MEDIA INTRUSION & REPUTATIONAL DAMAGE
Media intrusion can come in may forms and it can devastate personal lives and can cause a great deal of distress for those involved. It can also be of serious concern to organisations and businesses trying maintain good public relations.
Reputational damage can also be a serious concern, catastrophic reputational damage to organisations, businesses and individuals can happen within a very short period of time and can be devastating to businesses and individuals alike.
Many organisations and high-profile individuals often neglect the importance of protecting their organisations and themselves from these threats. Planning for these eventualities is also extremely important to be able to quickly recover, should the worst happen.
Media intrusion and reputational damage can affect any individual, family, company or organisation in a negative way, regardless of the realities of the situation presented, or cause of the media attention. This causes unquantifiable harm, distress and irreversible damage to individuals, reputations and to business in general.
There is often considerable public debate about the conduct of the press in many countries around the world and in particular, about the conduct of investigative journalism. Whilst the media is very important and necessary and the vast majority of journalism is conducted it the correct way, certain areas of the media is often identified and accused of conducting their trade in an unacceptable way. People’s lives have been and continue to be, ruined by the disclosure, by the press, of matters regarding their private lives, including incorrect harmful information being disseminated. Additionally, there are numerous examples of investigative journalists, activist journalists, or agenda driven groups or persons, targeting companies for particular attention, that can have an extremely damaging effect in-itself.
Due to this, there is considerable activity around the world in relation to media intrusion, however, in many countries, the regulation of the press is carried out by voluntary, industry-led bodies, which often lacks independence and power and can be unable to act to deal with complaints with sufficient speed. Additionally, there are established bodies that exist of high-level groups regulating media freedom, these bodies make recommendations for the protection of the media. If the law and the balance of press freedom and privacy is not maintained or high standards of practise is not met, this can leave targets of media attention with uncertainty regarding how well, they can presume, that they will be protected by the law and the industry.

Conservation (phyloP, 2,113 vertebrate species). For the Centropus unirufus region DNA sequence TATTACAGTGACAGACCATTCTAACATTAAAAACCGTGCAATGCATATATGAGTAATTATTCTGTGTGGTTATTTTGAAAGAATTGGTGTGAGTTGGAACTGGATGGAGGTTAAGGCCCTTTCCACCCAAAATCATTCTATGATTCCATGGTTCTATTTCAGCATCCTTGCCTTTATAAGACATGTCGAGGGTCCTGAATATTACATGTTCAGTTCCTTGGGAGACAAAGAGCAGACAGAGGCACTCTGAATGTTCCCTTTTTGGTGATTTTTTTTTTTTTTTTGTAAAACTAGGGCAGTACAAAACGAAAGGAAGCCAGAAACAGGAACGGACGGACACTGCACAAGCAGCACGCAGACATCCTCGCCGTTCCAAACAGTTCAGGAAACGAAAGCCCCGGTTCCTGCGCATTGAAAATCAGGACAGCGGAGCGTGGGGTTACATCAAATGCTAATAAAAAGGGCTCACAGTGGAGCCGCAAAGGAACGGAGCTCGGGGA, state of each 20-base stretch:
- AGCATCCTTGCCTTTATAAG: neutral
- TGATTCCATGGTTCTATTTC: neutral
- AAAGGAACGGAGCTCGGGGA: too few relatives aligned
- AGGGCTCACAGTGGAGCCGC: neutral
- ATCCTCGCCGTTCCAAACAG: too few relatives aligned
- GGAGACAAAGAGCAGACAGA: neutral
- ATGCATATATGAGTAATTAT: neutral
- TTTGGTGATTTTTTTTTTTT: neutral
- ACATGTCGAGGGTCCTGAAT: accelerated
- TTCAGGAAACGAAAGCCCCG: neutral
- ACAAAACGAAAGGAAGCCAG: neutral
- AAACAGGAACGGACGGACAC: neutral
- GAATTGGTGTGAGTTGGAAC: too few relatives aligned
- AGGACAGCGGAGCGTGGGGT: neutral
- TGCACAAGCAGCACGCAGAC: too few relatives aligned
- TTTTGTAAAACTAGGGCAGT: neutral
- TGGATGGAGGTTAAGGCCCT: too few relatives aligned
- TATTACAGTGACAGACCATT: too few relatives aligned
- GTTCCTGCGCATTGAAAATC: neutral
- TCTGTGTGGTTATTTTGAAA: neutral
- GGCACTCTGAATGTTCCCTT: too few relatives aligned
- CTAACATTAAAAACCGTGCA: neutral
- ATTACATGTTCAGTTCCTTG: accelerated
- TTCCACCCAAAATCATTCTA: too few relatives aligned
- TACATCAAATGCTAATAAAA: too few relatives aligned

There have been recent problems in certain countries regarding the law and the effectiveness of injunctions, or similar, that is, injunctions which restrain a person or media outlet from publishing information which concerns the applicant or target, that is considered confidential or private and which also restrains a person from publicising or informing others of the existence of the order and the proceedings. If the press intrudes into someone’s private life and publishes things that the public are not entitled to know, there is a huge problem of containing damage. The material can be republished on the internet and individuals may not be able to recall all the material. This can lead to untold damage to an individual whose privacy is wrongly breached. With the advent of the internet, technology and the growing number of independent media outlets and reporters, the protection of sensitive information can be difficult to control, even through the courts.
There are also serious concerns about the relationship between authorities, the police and the press, in a number of countries around the world, including western democratic countries. Which can potentially be of serious concern and an issue for organisations and individuals alike. This has made the subject of media intrusion extremely topical in several countries and a persisting issue elsewhere around the world.
Media intrusion can come in many forms, from physical intrusion into personal space, or into personal property, the use of recording devices, to hacking of electronic devices, notably email correspondence and 'phone hacking', which has been prevalent within press circles and serious allegations have been made after unacceptable intrusion has taken place. To deal with this, appropriate cross sections of the entire profession, including those from the broadcast media may be necessary, to identify the issues concerning media practises and intrusion. It is down to individual governments to set up inquiries with objectives to make recommendations for a new, more effective policy and regulatory regimes designed to encourage the highest ethical and professional standards, without stifling the independence or freedom of the media.